The French Energy Transition Law, passed in 2015, primarily aims to shift France’s energy mix towards more renewable and low-carbon sources, reduce greenhouse gas emissions, and promote energy efficiency. However, additionally, the law also includes provisions to address greenwashing. To combat greenwashing, the French Energy Transition Law includes provisions that require companies to provide more transparent and accurate information about their environmental claims related to products and services. In addition, the law creates a new offense of “misleading environmental communication,” which can be punishable by fines of up to 300,000 euros. This offense applies to any communication, including advertising, that is likely to mislead consumers about the environmental characteristics of a product or service. Additionally, the 2021 Climate and Resilience Act, also known as the Loi Climat et Résilience in French, includes several provisions aimed at combating this issue including the creation of a new offense of “ecological deception” (déception écologique) that can be punished by fines of up to 10% of a company’s annual turnover. The law also requires companies to provide transparent and accurate information about their environmental impact, including the use of carbon footprint labeling on products.

Sustainable Finance Disclosure Regulation (SFDR) European Union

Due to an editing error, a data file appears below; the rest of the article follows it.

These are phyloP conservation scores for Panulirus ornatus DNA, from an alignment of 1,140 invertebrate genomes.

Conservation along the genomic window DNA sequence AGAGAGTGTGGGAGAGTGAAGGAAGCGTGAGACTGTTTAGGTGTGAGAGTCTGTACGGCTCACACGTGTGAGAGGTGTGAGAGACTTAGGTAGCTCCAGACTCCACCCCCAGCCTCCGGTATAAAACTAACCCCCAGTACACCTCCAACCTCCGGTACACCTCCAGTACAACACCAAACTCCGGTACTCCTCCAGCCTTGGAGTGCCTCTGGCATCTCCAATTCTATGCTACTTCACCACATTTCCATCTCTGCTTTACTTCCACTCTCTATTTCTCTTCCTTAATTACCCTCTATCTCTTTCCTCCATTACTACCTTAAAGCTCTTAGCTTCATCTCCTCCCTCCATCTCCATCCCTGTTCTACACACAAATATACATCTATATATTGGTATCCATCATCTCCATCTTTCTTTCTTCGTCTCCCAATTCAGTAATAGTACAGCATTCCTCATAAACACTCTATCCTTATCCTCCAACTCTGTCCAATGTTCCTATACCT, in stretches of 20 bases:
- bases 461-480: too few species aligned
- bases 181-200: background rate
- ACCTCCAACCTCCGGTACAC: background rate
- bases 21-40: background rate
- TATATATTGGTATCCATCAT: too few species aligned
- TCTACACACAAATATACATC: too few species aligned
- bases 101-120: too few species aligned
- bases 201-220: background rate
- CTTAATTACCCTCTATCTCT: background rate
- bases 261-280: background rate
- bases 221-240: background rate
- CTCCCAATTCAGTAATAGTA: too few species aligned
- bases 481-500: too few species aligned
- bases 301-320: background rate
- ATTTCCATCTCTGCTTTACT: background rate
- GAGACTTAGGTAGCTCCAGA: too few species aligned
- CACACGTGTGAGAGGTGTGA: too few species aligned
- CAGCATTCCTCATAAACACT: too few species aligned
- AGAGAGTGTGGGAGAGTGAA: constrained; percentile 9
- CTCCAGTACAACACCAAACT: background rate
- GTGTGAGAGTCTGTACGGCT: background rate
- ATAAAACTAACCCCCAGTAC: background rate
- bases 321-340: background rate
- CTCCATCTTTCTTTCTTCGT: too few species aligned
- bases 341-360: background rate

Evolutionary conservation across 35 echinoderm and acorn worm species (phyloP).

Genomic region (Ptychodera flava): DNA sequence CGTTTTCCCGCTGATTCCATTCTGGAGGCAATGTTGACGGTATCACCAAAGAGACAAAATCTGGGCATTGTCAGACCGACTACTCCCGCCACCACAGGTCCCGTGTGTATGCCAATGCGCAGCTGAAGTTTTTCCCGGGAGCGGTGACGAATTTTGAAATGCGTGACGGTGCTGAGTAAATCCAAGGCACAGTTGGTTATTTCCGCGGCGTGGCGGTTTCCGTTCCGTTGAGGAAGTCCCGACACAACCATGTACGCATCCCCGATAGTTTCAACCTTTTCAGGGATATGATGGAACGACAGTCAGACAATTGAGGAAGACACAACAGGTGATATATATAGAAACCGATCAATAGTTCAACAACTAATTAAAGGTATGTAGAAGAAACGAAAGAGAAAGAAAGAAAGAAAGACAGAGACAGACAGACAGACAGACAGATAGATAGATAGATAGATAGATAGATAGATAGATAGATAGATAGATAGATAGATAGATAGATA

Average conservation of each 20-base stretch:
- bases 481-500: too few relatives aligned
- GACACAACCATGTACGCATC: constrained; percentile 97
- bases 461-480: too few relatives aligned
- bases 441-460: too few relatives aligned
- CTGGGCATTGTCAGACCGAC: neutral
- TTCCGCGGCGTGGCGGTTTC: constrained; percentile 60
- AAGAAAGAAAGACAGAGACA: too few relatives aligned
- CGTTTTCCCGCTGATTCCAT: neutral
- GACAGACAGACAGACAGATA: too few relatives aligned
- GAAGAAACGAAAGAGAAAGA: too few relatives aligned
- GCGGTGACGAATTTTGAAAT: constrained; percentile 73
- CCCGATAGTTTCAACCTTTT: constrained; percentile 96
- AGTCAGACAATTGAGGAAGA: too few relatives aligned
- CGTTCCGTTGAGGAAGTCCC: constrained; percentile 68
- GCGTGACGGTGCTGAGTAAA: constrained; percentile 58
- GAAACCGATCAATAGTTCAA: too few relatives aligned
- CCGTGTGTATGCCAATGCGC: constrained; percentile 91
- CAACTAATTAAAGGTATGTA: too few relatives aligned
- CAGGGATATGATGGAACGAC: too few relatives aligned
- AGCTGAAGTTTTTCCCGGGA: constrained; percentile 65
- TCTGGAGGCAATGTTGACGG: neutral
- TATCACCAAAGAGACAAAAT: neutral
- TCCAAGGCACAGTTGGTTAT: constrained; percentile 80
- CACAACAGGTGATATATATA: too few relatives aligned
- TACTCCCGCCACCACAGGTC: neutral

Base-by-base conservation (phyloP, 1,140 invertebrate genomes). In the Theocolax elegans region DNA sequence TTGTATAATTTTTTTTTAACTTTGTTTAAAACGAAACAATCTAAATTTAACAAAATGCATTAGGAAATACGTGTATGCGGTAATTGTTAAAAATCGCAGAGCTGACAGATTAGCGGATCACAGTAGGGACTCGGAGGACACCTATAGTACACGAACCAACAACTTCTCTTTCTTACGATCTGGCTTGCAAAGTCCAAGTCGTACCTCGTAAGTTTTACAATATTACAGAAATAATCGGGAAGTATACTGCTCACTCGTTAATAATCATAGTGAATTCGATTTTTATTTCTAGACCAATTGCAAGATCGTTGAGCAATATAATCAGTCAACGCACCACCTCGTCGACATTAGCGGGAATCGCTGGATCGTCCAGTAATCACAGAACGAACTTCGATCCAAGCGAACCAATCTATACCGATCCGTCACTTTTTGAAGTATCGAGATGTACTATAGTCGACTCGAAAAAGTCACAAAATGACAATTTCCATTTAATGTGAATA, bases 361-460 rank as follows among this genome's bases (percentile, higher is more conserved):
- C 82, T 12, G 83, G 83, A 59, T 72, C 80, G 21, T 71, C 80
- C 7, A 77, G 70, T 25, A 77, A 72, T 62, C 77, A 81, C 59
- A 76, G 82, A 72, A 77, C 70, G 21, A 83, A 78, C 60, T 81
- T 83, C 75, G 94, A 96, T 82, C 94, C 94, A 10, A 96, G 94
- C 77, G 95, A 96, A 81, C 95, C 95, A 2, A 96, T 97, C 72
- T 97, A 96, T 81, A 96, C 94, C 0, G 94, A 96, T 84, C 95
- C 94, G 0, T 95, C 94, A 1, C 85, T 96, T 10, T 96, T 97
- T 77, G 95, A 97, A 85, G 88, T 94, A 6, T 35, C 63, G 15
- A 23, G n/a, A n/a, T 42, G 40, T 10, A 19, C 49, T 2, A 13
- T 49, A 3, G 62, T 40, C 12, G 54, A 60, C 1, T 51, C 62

SFDR stands for the Sustainable Finance Disclosure Regulation, which is a regulation that was adopted by the European Union in 2019 in order to promote transparency and comparability of environmental, social, and governance (ESG) factors for financial products. With regard to greenwashing, the SFDR includes several provisions such as the requirement for financial market participants to disclose information about the ESG (environmental, social, governance) factors that they consider in their investment decision-making process, as well as how they integrate these factors into their investment strategies. This can help investors make more informed choices about the environmental impact of the products they invest in. More preventive in nature, the SFDR also establishes a framework for classifying and labeling financial products based on their ESG characteristics. Products that promote environmental or social objectives will be labeled as “Article 9” products, while products that have a lesser focus on ESG factors will be labeled as “Article 8” products. Products that do not consider ESG factors at all will be labeled as “Article 6” products. By establishing clear labeling requirements and promoting greater transparency around ESG factors, the SFDR aims to help investors make more informed choices and avoid being misled by greenwashing practices. It also sets a high bar for financial market participants to ensure that they are providing accurate and truthful information about the ESG characteristics of their products.